From the November 01, 2007 issue of Futures Magazine • Subscribe!

Five keys to surviving the news

Day-traders live for big news events. News moves markets. The Federal Reserve announces a rate cut, and the financial markets ignite. Terrorists succeed in delivering a crippling blow to an oil pipeline in Nigeria, and fuel prices spike and equity prices drop like a ton of lead. Many types of news events have the ability to make or break a trade, and with little warning.

When it comes to news, traders need to consider two big issues: How to use news to make money and how to protect themselves from the devastating effects of unanticipated news.

Although, you can never plan for everything —especially the unexpected — there are five things that day-traders can do to put themselves in the best position to survive most of what might crawl across the news ticker, and, with practice, maybe even profit from it.

Lesson No. 1: Never trade without a stop-loss order.

There is one way to know your risk before entering any trade: When a trade is entered, determine the amount of loss you are able and willing to incur on the trade and place a stop-loss order at that point. That way, if there is a terrorist attack or a sudden sharp rise in oil price or some other unexpected market-moving event, there is some protection in place.

The key word there is “some.” A stop-loss order may not prevent all loss, but if correctly placed, it should offer a significant amount of cover.

At any rate, it is the best protection available. Never trade without a protective stop.

Consider the possible damage from a major unanticipated news event. September 11 makes a good case study.

When the day began, most traders anticipated trading as usual. I was teaching a class at my trading school in Mobile, Ala. My students and I were long the S&P 500 futures. I was not watching the news; I was trading and teaching. It was pretty clear from the behavior of the markets, however, that something significant had happened.

We had already taken profits on a portion of an original long position and had a protective stop in place on the remainder of our contracts. Our stop was hit as prices headed south and we were removed from the market. Only after we exited the trade did we check the television and learn the news. Our stop saved us a lot of money.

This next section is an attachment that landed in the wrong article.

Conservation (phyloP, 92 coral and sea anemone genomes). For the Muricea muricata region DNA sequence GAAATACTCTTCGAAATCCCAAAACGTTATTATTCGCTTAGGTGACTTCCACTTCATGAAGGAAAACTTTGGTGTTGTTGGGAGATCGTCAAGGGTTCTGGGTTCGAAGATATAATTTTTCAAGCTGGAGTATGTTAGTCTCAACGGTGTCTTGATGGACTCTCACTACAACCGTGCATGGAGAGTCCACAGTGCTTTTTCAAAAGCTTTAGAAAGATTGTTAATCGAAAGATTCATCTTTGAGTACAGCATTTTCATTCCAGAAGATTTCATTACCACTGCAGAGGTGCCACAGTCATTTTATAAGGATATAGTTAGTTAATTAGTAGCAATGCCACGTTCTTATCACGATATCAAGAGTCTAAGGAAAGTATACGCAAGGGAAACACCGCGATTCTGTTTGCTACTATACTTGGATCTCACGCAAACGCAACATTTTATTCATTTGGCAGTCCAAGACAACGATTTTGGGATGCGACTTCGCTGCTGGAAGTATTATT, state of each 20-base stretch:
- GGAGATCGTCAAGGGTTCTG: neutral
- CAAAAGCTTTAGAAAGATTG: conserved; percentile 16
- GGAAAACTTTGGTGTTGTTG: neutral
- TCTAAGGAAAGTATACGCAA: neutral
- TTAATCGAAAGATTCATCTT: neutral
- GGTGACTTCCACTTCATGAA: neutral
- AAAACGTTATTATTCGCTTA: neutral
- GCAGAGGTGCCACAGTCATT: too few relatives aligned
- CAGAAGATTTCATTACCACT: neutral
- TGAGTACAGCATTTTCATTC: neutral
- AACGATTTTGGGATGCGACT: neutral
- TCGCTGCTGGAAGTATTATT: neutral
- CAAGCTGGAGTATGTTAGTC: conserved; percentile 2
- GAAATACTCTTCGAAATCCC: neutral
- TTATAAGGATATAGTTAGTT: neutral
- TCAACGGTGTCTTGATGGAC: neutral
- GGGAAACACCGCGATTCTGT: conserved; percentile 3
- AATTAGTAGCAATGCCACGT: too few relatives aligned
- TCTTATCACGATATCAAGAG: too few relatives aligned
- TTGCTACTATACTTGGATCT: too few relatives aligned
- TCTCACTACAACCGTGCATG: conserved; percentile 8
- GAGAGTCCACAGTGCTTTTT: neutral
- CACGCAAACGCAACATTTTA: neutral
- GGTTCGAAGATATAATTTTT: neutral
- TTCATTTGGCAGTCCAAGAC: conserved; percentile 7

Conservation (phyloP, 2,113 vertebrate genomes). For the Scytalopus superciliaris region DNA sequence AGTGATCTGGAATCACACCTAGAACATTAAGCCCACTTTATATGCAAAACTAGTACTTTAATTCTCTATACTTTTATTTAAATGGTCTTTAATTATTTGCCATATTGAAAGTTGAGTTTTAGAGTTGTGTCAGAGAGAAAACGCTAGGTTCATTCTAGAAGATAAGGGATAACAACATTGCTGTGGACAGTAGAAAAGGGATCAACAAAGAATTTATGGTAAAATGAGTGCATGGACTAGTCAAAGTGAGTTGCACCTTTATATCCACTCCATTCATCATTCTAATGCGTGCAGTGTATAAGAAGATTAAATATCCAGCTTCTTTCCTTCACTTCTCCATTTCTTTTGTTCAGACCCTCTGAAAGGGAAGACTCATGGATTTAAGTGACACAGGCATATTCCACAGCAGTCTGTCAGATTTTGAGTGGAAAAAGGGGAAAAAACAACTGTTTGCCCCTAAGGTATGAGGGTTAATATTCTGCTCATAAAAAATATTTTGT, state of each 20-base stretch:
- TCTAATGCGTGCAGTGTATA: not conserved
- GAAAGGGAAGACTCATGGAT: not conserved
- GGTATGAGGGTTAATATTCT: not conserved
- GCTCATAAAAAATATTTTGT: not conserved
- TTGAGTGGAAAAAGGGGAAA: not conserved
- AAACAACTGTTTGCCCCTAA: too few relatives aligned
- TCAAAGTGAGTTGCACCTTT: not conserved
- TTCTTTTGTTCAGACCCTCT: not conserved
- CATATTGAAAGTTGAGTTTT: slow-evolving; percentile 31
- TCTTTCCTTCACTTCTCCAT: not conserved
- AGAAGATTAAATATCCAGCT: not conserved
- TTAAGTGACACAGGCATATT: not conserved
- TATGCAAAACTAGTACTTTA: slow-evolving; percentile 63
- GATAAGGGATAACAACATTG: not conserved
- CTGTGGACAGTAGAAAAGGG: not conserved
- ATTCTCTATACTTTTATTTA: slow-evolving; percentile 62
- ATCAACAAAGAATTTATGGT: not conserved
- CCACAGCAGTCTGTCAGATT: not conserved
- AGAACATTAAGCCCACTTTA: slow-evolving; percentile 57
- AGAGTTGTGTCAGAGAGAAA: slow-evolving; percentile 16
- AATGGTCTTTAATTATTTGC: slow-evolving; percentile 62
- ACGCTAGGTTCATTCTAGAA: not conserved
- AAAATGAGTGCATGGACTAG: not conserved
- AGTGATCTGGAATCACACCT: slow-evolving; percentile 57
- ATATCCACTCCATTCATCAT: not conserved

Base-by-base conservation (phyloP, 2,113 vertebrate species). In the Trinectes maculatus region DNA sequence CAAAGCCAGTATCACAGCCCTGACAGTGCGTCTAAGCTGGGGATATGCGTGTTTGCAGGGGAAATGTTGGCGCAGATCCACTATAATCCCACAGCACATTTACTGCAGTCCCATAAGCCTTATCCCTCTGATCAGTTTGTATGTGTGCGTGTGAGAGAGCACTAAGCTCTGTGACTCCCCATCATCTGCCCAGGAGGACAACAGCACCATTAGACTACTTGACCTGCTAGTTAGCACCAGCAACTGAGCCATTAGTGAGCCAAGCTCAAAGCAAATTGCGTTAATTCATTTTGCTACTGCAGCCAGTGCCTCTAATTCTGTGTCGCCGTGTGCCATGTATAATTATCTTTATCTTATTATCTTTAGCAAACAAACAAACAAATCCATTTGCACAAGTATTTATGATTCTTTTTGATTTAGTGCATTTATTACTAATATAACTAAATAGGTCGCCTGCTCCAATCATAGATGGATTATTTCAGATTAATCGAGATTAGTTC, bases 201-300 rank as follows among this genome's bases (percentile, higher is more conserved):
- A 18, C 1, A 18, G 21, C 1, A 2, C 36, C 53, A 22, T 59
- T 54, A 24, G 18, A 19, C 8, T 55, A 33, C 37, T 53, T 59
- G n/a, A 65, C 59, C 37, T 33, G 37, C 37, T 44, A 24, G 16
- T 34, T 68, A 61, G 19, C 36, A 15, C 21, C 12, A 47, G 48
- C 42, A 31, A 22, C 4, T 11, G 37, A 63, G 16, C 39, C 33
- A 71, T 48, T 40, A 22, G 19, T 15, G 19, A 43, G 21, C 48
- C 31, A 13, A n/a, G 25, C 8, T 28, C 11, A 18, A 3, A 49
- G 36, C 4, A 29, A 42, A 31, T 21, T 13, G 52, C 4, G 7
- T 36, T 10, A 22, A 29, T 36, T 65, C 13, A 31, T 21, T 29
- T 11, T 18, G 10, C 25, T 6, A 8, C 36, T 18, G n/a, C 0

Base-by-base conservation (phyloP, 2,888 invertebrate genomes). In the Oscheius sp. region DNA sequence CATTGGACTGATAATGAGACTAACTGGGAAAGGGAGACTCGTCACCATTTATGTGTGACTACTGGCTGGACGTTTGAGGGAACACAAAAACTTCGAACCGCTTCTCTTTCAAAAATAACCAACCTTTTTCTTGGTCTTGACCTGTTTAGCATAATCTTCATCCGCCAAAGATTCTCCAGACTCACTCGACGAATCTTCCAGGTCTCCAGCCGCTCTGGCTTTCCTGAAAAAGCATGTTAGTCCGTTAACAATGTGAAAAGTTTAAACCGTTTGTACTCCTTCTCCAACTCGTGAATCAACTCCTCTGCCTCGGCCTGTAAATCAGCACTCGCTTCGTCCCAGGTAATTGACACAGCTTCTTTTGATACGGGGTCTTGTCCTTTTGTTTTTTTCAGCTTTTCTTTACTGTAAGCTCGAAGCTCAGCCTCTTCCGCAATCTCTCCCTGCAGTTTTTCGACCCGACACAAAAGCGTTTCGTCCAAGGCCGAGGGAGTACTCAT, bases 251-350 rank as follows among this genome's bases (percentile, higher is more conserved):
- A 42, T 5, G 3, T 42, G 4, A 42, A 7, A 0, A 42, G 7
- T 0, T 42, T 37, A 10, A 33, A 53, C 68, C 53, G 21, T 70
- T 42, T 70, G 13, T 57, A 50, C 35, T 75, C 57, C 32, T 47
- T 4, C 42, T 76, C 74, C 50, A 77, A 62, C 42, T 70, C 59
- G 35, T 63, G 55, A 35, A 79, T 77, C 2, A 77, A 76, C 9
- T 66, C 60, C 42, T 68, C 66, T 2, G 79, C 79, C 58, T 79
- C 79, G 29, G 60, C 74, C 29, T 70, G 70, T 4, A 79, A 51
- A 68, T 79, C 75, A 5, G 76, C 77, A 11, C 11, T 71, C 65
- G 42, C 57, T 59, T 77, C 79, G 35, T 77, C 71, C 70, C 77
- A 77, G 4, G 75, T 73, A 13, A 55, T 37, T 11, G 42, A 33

Because I had a stop in place, breaking news, even that of a devastating nature, did not deplete my financial reserves. However, stops do not mean you can detach yourself from the news; September 11 was the type of event that causes massive moves that can blow through stop levels.

Lesson No. 2: Understand the globalization of markets and how to use that knowledge to make money.

Today, more than ever before, our financial markets are connected. If a major event occurs anywhere in the world, stock exchanges from east to west respond.

After the attack in 2001, U.S. exchanges closed for a week. For professional traders who make their bread and butter in the financial markets, that was a major blow. To continue plying our trades, we had to find other trading arenas.

Having knowledge of global markets led me to begin searching for a foreign product that worked well with my strategies and skills. First, looking to the east and trading the Nikkei futures in Tokyo and the Hang Seng in Hong Kong. This was not successful so the next move was westward to Germany’s Dax Stock Index futures where profitable trades were found.

You should be prepared. Have accounts in place and strategies ready for execution if you need, or want, to trade Asian or European markets.

In addition to breaking news, there are other major market-moving events that occur each week. But, there is one big problem with trading news: No one knows how investors will react to any particular bit of news. Sometimes data may appear to be good, but Wall Street expected better. Or, a negative report hits the wires and Wall Street responds positively, taking prices higher because market gurus were prepared for even bleaker numbers. Initially, prices may soar up and a few minutes or even seconds later, they may fall quicker than they rose.

Lesson No. 3: Know when regularly scheduled news events occur.

There are several economic reports of various types, and they all can cause various shocks to the markets. The Department of Labor releases the Consumer Price Index (CPI) a sudden sell-off in the equities markets follows. The U.S. Census Bureau Housing Starts data is reported; the bulls run for cover making prices fall.

To trade the news, you have to know when news is being released. There are several ways to track reports. You can, of course, visit the Web sites of the various government agencies themselves to review their calendars. Monthly calendars are provided in Futures’ “Dateline,” page 78, and for weekly calendars, a good source is Barron’s.